According to another disclosed class of innovative embodiments, there is provided: A pixel-sensing MOS integrated circuit imager, comprising: one of a plurality of pixel circuits each comprising a sensing transistor; a column selecting circuit comprising an amplifying transistor; wherein said column selecting circuit sequentially connects to ones of said pixel circuits to perform correlated double sampling, and reads first and second voltages therefrom; wherein said column selecting circuit comprises first and second storage devices; wherein the effects from threshold voltage mismatches of both said sensing transistor and said column transistor are minimized; and an output driver circuit; wherein the difference in said voltages is presented at an output terminal through said output driver circuit; whereby fixed pattern noise is substantially minimized.

According to another disclosed class of innovative embodiments, there is provided: A photosensing imaging system, comprising: a focusing element; a pixel-sensing MOS integrated circuit imager receiving light from said focusing element, and comprising: an array of pixel circuits each performing an illumination-sensing operation; a plurality of column amplifying circuits each connected to read said pixel circuits from a column of said array; wherein said column amplifying circuit performs a correlated double sampling operation through a single path, and comprises at least one storage device for cancelling variations of said pixels; and an output circuit; a processor connected to control said imager; and a storage medium for receiving and storing data from said imager.

According to another disclosed class of innovative embodiments, there is provided: A low-noise method of sampling pixel and column circuits in a CMOS area array sensor, comprising the steps of: receiving a first voltage at a first node of said pixel circuit; wherein said voltage is generated by a photosensitive circuit and received at a control terminal of a first active device; initializing said column circuit and an output circuit in preparation for reading said pixel circuit; wherein said column circuit comprises first and second storage circuits, and a second active device; reading into said column circuit, said voltage at said first node of a selected pixel; wherein the voltage on said first storage circuit rises to a first level; stabilizing said first and second storage circuits in preparation for reading a second voltage into said column circuit; reading a second voltage from said pixel circuit; wherein the difference of said voltages is derived, and said differencing operation substantially subtracts out threshold voltage variations between said first and second active devices; and transferring said voltage difference to an output node of said output circuit; whereby said sampling method is performed in no more than 5 clocking cycles.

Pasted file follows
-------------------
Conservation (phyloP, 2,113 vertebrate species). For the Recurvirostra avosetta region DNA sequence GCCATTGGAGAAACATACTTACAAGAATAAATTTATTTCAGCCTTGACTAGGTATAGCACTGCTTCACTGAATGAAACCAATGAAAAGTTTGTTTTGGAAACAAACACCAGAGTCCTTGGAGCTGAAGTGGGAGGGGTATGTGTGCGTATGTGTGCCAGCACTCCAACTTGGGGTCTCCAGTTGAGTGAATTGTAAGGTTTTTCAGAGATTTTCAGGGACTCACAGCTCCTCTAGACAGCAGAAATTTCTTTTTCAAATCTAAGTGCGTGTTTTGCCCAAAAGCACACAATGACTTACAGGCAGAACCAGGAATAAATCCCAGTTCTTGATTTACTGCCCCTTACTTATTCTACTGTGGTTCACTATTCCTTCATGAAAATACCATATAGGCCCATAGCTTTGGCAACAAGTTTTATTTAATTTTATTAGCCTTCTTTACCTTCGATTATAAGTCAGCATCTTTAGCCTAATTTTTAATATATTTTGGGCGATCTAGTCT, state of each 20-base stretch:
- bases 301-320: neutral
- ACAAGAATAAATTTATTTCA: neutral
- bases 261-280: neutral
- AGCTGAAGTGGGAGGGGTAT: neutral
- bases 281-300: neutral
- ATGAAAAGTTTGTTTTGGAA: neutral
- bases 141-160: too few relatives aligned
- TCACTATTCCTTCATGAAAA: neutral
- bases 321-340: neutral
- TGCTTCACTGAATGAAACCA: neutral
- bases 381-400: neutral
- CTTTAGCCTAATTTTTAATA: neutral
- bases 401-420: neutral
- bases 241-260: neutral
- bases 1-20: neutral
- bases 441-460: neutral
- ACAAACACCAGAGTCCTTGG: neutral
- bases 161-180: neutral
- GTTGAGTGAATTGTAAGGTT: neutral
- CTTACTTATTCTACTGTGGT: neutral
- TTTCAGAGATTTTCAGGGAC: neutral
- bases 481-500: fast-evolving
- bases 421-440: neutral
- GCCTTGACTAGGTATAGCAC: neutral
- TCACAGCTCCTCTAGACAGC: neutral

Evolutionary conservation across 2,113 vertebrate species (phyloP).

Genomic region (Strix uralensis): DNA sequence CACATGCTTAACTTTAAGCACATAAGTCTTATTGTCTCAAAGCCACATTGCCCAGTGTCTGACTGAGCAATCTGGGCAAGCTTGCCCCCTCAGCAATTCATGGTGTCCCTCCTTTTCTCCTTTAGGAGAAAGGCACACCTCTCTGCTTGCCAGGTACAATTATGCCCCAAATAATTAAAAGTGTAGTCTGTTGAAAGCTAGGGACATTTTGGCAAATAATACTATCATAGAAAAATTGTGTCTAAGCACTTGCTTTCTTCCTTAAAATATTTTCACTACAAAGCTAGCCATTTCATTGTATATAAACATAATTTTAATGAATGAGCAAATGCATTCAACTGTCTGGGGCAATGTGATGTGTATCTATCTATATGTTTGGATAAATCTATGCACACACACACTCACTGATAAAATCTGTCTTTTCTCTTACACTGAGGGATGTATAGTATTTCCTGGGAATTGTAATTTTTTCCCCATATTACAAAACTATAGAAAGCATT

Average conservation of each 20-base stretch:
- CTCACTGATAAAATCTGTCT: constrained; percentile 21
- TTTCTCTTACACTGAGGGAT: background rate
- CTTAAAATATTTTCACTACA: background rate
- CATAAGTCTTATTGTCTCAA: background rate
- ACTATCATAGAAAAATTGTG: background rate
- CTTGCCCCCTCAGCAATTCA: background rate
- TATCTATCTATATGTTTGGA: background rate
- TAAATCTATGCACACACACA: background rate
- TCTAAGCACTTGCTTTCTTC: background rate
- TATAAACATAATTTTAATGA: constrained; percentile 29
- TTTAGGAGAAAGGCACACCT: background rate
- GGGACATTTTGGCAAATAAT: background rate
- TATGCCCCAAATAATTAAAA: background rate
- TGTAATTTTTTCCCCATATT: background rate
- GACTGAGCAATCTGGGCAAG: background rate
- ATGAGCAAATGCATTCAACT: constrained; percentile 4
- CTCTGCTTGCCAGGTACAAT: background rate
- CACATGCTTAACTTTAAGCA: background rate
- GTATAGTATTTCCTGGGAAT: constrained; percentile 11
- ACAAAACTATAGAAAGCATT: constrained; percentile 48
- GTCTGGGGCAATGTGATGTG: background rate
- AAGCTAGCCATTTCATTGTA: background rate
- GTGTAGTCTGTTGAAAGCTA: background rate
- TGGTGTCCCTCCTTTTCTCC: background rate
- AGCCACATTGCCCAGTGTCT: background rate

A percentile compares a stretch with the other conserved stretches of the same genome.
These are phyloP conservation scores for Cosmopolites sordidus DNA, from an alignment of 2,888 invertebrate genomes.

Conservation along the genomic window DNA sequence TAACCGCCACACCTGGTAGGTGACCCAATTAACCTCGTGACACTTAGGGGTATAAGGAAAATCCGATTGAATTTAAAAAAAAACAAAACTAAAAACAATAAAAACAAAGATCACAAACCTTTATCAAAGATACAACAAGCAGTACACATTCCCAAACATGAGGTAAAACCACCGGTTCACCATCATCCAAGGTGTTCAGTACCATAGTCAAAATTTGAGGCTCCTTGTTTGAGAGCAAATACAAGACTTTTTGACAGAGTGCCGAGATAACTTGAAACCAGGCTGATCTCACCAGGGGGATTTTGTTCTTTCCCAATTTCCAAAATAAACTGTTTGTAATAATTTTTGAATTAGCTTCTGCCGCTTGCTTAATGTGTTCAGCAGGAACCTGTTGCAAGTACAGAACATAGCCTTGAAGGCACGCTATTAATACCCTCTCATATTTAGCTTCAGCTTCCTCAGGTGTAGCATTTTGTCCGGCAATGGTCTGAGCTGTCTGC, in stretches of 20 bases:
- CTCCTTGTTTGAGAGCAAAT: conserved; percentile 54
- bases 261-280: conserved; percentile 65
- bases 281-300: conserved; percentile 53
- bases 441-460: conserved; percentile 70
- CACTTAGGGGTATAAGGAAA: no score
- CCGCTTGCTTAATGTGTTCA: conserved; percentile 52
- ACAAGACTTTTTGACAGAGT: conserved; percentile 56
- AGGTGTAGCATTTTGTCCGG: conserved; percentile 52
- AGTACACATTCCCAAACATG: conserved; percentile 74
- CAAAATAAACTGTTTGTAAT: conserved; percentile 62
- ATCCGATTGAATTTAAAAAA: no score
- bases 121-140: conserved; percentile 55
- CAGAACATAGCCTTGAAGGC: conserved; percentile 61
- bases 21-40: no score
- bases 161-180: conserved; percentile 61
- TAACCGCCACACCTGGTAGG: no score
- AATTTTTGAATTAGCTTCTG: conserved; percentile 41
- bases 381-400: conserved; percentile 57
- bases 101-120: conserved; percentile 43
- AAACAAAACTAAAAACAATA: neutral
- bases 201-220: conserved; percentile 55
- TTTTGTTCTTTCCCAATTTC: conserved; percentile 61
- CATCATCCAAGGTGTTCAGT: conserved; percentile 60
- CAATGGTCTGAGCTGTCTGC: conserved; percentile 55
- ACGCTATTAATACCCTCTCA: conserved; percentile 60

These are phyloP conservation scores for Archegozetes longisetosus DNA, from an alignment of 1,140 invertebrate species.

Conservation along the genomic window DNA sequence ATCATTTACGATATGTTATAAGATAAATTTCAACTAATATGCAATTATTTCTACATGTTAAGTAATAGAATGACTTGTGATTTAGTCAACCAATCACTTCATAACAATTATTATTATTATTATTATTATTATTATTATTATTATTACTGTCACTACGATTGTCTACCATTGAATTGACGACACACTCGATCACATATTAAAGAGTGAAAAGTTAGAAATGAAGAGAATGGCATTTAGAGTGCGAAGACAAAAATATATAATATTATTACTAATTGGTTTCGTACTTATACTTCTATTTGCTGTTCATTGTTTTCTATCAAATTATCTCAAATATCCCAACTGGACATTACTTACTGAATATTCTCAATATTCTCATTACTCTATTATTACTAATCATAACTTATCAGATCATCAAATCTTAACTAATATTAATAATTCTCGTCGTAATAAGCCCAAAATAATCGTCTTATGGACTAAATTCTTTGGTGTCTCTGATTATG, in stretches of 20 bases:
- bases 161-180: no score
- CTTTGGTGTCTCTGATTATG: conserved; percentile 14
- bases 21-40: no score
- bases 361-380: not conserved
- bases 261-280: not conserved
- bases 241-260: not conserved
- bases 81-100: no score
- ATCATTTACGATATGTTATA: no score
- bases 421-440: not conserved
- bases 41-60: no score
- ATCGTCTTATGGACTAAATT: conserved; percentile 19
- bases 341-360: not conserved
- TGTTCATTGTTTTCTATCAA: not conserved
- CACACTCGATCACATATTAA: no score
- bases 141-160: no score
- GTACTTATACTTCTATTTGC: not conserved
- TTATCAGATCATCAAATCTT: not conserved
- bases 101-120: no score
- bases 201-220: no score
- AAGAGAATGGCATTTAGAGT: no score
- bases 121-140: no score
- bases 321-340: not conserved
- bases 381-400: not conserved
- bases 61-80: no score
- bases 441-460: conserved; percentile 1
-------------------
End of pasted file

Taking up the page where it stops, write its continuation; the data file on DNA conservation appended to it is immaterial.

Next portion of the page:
According to another disclosed class of innovative embodiments, there is provided: A low-noise method of sampling pixel and column circuits in a CMOS area array sensor, comprising the steps of: reading a pixel signal from a pixel circuit; reading a noise signal from said pixel circuit; and sequentially offsetting said pixel and noise signals a capacitor to minimize device variations and noise.

Modifications and Variations

As will be recognized by those skilled in the art, the innovative concepts described in the present application can be modified and varied over a tremendous range of applications, and accordingly the scope of patented subject matter is not limited by any of the specific exemplary teachings given.

For example, as will be obvious to those of ordinary skill in the art, other circuit elements can be added to, or substituted into, the specific circuit topologies shown.

For another example, within the constraints well-known to those of ordinary skill, nonlinear devices can be added in series with (or used to replace) resistors, to increase the impedance of load devices.

For another example, within the constraints well-known to those of ordinary skill, a variety of well-known output driver configurations can be substituted for those shown.

For another example, within the constraints well-known to those of ordinary skill, two or even four column blocks may be implemented for the column readout circuitry.

For another example, within the constraints well-known to those of ordinary skill, the innovative sampling method and structures can also be adapted to linear array configurations.

For another example, within the constraints well-known to those of ordinary skill, the innovative sampling method and structures are easily adaptable to passive-pixel array configurations.

Claims (37)

What is claimed is: